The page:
• A huge fan of classic lit, I adore this concept and I would definitely be willing to help with logistics, marketing, reviewing and writing. I agree that having a bunch of people review a book is a bit unnecessary but I do like the idea of a group of people reading the same book. Maybe you could have participants fulfill different tasks: two or three pair up where one is pretending to be the author for an interview (needs research but is definitely possible), a few people do a review, two complete biographies of the author, two do a historical context of the book post, etc.

    As for names, I kind of like Dead Author Book Tour, but you could also do something like Posthumous Public Relations or…well…okay my brain just fried.

  • As usual, we are on the same page (so to speak) when it comes to our reading habits and tastes. I prefer to let a book get some age on it before I read it — at least a decade or so even for “popular” books, and much longer for others. I’m reading Treasure Island right now — and only because I realized that the Canterbury Tales I got in audio was abridged.

    I am up for helping with anything that would get bloggers reading “classics” or just older books. Count me in.

  • I’m just a little voice here among giants, but I would love to do this. It would be fun, particularly, to do a tour where you have a diversity of books – for instance, you could do Revolutionary France, and have someone read The Red and The Black, LEs Miserables, Tale of Two Cities, Scarlet Pimpernel, etc… Then you’d hear about people were huge Republicans, people who hated the revolution, people who were ambivalent, etc, etc, etc… Another good one on that topic would be the Industrial REvolution: I’m reading Karl Marx right now, it’d be fun to have someone read John Stuart Mill, then Gaskell’s North and South, Dickens’ Hard Times, Tess of the D’Urbervilles, etc, etc…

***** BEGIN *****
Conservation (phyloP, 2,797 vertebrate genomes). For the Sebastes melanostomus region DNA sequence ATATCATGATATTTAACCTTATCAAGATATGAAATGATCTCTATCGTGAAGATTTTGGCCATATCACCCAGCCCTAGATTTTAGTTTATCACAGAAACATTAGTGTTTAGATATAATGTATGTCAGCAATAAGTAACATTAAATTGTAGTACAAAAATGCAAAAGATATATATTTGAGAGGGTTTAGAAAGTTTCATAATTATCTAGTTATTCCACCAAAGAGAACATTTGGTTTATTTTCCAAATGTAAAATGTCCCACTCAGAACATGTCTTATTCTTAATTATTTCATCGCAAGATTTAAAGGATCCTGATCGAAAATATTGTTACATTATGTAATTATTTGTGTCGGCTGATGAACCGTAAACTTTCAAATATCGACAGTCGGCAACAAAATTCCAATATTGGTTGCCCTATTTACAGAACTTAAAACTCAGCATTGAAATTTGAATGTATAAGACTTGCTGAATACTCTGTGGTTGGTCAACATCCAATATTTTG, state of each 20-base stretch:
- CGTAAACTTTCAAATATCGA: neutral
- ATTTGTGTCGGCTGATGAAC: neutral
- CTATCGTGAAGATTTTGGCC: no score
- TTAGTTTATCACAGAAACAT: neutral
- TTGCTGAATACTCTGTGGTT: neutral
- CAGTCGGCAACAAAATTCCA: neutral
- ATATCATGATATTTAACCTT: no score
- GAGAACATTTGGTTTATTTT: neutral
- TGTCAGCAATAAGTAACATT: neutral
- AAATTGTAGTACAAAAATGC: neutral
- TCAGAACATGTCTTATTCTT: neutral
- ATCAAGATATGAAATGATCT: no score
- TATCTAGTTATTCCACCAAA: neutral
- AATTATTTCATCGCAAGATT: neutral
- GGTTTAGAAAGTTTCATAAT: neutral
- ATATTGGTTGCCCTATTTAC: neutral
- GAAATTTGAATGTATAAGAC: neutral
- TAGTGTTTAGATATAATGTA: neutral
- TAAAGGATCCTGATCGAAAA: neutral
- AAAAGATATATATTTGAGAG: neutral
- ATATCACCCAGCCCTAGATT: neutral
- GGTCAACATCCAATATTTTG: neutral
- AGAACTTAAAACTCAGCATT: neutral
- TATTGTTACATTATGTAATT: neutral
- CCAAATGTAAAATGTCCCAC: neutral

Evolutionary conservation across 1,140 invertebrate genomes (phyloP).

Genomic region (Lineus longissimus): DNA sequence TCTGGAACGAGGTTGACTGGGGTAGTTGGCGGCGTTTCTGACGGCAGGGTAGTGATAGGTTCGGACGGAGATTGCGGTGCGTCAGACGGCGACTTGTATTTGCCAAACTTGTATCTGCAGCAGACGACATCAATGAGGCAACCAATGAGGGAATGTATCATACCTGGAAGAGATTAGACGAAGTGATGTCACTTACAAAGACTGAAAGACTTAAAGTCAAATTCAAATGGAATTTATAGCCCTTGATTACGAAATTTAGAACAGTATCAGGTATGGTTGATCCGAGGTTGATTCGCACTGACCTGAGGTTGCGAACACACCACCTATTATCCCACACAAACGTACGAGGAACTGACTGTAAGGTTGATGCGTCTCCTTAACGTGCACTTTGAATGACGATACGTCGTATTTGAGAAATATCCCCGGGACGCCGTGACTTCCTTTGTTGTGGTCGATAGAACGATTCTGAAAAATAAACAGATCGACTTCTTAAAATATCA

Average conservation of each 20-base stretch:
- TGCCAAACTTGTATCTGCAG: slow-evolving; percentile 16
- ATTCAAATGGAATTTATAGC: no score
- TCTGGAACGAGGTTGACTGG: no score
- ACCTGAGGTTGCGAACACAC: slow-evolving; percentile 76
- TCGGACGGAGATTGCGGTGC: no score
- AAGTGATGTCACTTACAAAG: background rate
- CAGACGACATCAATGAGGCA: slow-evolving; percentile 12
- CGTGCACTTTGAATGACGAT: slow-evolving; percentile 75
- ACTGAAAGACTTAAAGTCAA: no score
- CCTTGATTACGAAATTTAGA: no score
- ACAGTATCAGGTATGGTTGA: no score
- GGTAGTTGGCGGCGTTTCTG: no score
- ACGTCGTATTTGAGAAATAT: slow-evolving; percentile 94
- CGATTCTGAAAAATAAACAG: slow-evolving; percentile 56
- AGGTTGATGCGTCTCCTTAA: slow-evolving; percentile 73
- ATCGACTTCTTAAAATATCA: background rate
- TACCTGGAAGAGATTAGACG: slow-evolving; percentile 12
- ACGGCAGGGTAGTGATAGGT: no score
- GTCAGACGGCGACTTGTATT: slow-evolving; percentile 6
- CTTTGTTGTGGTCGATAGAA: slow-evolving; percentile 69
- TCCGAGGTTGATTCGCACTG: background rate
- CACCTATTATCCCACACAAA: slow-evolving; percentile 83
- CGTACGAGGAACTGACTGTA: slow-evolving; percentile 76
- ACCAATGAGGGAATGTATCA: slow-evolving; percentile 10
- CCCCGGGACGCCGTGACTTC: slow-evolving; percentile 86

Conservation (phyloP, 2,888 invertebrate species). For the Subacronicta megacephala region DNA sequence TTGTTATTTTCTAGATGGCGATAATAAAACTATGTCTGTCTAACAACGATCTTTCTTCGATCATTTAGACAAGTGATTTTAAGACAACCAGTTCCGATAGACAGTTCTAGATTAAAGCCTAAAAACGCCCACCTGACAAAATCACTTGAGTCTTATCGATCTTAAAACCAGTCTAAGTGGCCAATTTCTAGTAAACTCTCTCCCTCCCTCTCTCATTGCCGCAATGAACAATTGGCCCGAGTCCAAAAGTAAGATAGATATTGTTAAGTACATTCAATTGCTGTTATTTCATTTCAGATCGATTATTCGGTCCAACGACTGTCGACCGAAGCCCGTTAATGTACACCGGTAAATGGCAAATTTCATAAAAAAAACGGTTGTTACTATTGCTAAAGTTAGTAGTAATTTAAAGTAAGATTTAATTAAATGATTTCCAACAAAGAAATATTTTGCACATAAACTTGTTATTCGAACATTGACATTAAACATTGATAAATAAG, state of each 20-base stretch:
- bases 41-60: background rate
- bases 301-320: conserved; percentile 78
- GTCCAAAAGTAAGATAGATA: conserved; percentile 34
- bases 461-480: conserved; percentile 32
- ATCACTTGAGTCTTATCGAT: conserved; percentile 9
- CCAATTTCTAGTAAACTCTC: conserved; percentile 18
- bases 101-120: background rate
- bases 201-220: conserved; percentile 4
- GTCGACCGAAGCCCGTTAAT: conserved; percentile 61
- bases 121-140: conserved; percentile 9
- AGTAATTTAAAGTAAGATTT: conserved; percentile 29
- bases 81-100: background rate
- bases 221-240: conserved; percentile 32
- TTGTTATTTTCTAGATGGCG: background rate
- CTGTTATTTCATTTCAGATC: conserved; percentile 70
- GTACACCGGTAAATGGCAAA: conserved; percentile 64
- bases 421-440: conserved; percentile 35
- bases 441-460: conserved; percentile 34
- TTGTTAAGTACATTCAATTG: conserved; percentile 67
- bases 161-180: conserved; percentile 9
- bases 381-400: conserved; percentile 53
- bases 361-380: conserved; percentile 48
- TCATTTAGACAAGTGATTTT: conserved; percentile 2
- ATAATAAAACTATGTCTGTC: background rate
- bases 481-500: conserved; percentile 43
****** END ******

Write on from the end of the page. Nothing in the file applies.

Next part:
• Trisha, thanks for the insights and ideas for what types of posts. And I”ll probably get back to you about helping!

    Jackie, I like author tour idea too, until I saw Jason’s comment and finally understood Nymeth’s re: topical tours.

    Rose City Reader, I was just about to read Treasure Island (as soon as I finish a couple other books first…) I’ll keep you posted.

    Jason Gignac, ah! Now i understand what Nymeth was meaning when she said tours about various topics. I think we’d all have to create the lists. I’m not sure which way to go.

    I’ll definitely have more about this, post-BBAW. Thanks so much for your eagerness to join in! This should be fun.

  • I think your idea for a dead author book tour is innovative and exciting! I will admit that I slack off a bit when it comes to classics. I love them in general, but I seem to stay away from them now that I have a book blog. I think part of me is scared that people don’t want to read reviews on such well known books, so I was nervous the reception wouldn’t be as great. But I think you made a good point when you said that the fact that more people have read or are aware of classics leads to more in depth discussions.

  • I’m with Jackie in terms of the inundation and saturation that happens with most blog tours. I think one of the things I like about the book blogging world is the diversity in reading it promotes, and I personally feel burnt out when I see the same book getting reviewed over and over again. I personally like the appeal of a read-along in that case more than independent reviews, because it feels more interactive and collaborative. I’m not saying that this would happen on the review-front, but I would dread having to read 5 different summaries of Sense & Sensibility – if we could somehow make it so that the posts didn’t focus as much on plot synopses, then so much the better (this is why read-alongs appeal because there is an assumption going in that others have read the book).